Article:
Ronald Strahan | 5/17/2005 12:29:20 AM
Weeds compete with nursery crops for water, nutrients and light and can potentially harbor insects and diseases. They are common in all container nurseries and can cause significant losses in product quality and quantity. Effective and economical weed control in nursery crops involves the ability to identify weeds correctly so weed problems can be remedied. The most troublesome are those difficult to manage because of heavy seed production, unique mechanisms of seed dispersal, and lack of sufficient control methods.
Although weed problems vary at nurseries, the following weeds cause the most problems in container nursery crops in Louisiana.
Bittercress, a member of the mustard family, is considered the most problematic weed in container nursery production in Louisiana. In the wild, bittercress behaves as a winter annual, but it germinates year-round in optimal growing conditions found at nurseries. The plant can produce as many as 5,000 seeds and can expel mature seeds two to three feet. Seed are extremely viable and can germinate immediately when growing conditions are favorable. Bittercress matures quickly and is capable of producing seed 4 weeks after germination.
Spurges, members of the poinsettia family, are prolific seed-producing annuals that thrive in hot weather. Under optimum growing conditions, plants can go from seed to flower in only three weeks. Some spurges have a more-prostrate growth habit, which can form dense mats. Other spurge species grow more upright. Several different species of spurges are common in container nurseries including prostrate spurge, spotted spurge and garden spurge.
Broken spurge stems emit a milky latex that can be helpful in distinguishing this plant from other species. The plants are difficult to manage in container nurseries because of heavy seed production and the difficulty of removing them by hand. Plants often break at the stem during this process, leaving the root and several buds or
a single stem available for potential reestablishment.
Woodsorrel is a perennial weed that produces numerous creeping above- and below-ground stems and deep tap-roots that make hand removal difficult. The plants are heavy seed producers and possess an efficient method of seed distribution. At maturity "okra-shaped" seedpods burst open and expel seed 10 to 12 feet in all directions. Woodsorrel has three heart-shaped leaf components that vary in color from dark green to reddish purple. Two species of wood-sorrel are common in container nurseries in Louisiana. Creeping woodsorrel has a prostrate growth habit and produces numerous above-ground stems; yellow woodsorrel grows more upright and produces below-ground stems.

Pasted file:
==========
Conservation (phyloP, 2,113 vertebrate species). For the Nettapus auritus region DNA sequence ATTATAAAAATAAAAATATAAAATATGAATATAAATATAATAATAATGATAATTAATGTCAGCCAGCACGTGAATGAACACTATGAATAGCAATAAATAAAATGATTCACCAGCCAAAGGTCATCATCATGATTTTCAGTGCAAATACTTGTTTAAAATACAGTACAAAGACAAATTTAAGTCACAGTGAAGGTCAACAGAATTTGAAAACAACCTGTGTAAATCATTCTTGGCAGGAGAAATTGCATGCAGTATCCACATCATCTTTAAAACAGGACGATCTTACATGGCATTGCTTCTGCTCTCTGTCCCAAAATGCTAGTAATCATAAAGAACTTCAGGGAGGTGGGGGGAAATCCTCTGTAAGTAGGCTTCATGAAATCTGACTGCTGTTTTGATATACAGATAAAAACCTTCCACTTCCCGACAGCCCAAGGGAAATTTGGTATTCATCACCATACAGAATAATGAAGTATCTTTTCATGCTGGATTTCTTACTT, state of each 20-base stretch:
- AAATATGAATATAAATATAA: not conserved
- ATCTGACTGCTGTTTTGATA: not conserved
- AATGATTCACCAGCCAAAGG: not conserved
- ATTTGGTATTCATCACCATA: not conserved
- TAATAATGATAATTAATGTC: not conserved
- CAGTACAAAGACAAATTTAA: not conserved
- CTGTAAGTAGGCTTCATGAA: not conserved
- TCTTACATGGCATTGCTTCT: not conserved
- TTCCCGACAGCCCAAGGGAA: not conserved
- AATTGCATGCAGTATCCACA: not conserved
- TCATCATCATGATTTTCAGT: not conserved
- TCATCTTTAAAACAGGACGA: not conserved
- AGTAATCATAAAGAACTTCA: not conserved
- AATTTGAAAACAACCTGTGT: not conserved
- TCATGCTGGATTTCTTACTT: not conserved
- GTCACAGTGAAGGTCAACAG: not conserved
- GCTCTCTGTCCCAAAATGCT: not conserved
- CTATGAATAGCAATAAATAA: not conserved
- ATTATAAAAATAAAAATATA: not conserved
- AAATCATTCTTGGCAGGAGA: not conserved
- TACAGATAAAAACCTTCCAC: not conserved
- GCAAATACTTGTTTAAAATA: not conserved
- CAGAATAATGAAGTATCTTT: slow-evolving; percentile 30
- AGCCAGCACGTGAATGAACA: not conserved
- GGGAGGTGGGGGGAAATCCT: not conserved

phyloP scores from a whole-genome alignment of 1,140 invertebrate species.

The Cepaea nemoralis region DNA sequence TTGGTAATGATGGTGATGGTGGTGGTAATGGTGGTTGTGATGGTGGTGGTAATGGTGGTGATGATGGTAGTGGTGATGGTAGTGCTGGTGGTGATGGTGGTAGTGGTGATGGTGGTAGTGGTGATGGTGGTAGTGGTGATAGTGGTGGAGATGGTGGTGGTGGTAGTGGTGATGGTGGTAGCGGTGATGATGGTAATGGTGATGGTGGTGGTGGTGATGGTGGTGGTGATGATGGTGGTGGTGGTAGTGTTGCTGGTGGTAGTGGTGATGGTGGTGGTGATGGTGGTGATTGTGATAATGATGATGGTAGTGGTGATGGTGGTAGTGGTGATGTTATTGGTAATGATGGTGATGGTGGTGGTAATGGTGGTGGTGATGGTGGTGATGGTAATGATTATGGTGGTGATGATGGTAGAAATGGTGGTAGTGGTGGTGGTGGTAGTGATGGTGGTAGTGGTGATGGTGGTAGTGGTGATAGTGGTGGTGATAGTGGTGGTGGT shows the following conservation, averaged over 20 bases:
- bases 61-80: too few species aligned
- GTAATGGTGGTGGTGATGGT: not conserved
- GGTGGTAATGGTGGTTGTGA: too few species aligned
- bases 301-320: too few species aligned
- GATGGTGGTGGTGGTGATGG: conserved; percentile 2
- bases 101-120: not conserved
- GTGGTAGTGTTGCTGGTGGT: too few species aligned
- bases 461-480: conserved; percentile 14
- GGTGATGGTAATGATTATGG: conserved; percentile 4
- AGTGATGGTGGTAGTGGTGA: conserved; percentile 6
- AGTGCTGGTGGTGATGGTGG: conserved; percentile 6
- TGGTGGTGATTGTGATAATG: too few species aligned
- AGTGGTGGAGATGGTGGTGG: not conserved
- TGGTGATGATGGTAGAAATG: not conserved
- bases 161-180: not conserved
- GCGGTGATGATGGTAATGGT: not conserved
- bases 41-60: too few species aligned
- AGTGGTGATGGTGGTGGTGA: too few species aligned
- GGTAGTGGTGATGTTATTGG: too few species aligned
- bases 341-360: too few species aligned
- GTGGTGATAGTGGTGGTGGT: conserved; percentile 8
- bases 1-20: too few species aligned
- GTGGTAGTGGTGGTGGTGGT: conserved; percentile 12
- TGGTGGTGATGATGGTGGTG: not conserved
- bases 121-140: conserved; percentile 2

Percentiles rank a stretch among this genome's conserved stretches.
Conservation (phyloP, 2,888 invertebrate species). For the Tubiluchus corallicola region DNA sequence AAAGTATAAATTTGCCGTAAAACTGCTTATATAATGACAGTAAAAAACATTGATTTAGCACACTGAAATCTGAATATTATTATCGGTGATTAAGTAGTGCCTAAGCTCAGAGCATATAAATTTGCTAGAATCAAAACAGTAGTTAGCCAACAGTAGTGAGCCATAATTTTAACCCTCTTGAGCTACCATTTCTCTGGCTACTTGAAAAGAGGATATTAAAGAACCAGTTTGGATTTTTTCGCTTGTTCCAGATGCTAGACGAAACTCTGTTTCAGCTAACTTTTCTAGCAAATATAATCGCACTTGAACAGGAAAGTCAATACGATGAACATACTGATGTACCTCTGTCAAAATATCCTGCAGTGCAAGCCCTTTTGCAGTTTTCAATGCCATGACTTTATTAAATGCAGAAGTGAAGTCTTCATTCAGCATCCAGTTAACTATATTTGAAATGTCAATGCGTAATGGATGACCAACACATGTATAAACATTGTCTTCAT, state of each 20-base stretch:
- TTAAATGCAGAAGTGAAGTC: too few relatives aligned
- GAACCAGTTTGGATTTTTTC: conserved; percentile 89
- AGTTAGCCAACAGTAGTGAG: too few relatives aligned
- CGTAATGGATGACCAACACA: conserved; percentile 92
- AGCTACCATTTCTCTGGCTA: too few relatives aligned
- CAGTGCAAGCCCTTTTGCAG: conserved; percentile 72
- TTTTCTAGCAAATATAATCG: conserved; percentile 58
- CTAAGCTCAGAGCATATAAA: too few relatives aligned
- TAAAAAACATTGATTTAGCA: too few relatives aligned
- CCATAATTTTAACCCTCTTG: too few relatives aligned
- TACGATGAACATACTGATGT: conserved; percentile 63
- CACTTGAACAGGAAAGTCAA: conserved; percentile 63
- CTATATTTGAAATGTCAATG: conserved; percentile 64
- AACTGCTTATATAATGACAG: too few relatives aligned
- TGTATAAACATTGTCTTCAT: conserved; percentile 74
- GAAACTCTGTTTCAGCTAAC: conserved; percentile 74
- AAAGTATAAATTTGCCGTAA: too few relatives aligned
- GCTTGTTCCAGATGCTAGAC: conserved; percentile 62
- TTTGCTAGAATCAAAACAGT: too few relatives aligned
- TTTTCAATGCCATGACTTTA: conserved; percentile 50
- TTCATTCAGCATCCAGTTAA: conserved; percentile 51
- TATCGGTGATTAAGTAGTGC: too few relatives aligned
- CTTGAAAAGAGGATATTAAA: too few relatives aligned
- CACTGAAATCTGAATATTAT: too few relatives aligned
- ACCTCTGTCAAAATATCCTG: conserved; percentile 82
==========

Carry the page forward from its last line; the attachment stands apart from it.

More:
Chamberbitter and long-stalked phyllanthus are extremely invasive summer annuals. Populations of these two plants have increased significantly since their introduction from Asia because of their prolific seed production and tolerance to most preemergence herbicides labeled for use in ornamentals. Both plants resemble hemp sesbania or mimosa seedlings. However, the most distinguishing characteristic of the two species is the round seed capsules located on the underside of slender branches. Chamberbitter is a stout, more-branched plant with seed capsules borne in the axils of leaves. Longstalked phyllanthus is an erect, slender plant with seed capsules attached to stalks.
Mulberry weed, native to Asia, is an upright summer annual. The plant has an upright growth habit and can grow to a height of 3 to 4 feet. Leaves are triangular-shaped, serrated and prominently veined. Plants resemble seedling mulberry; however, mulberry weed has hairy leaves and stems and is non-woody. Mulberry weed has unique feathery flowers that first appear purplish and then brown as they mature. Plants are prolific seed producers and can forcefully expel seed up to 4 feet. The weed develops quickly, can go from seed to flower in less than two weeks and can produce several generations in one growing season. Mulberry weed is invasive and continues to spread throughout container nurseries in Louisiana.
Managing troublesome weeds in container nurseries is a difficult and expensive task. Therefore, preventing weed establishment is essential to reduce weed populations and lower production cost. Effective weed management begins with sanitation, which is extremely important for reducing the opportunity for weed seed contamination in nursery crops. This includes controlling weeds in noncrop areas around the nursery and in gravel or fabric areas where container crops are placed. Weed seeds also adhere to soil on the outside of pots, the pots should be washed before being reused.
Preemergence herbicides are an important tool to aid in the management of troublesome weeds. They work by forming a chemical barrier in the upper one-half to one inch of the potting medium where most seeds are germinating; however, timing is critical for success. Herbicides must be applied before weed emergence. Failure to apply preemergence herbicides in container crops before weeds emerge will usually limit growers to costly hand removal.
Ron Strahan, Assistant Professor, Department of Agronomy & Environmental Management, LSU AgCenter, Baton Rouge, La.
(This article was published in the spring 2005 issue of Louisiana Agriculture.)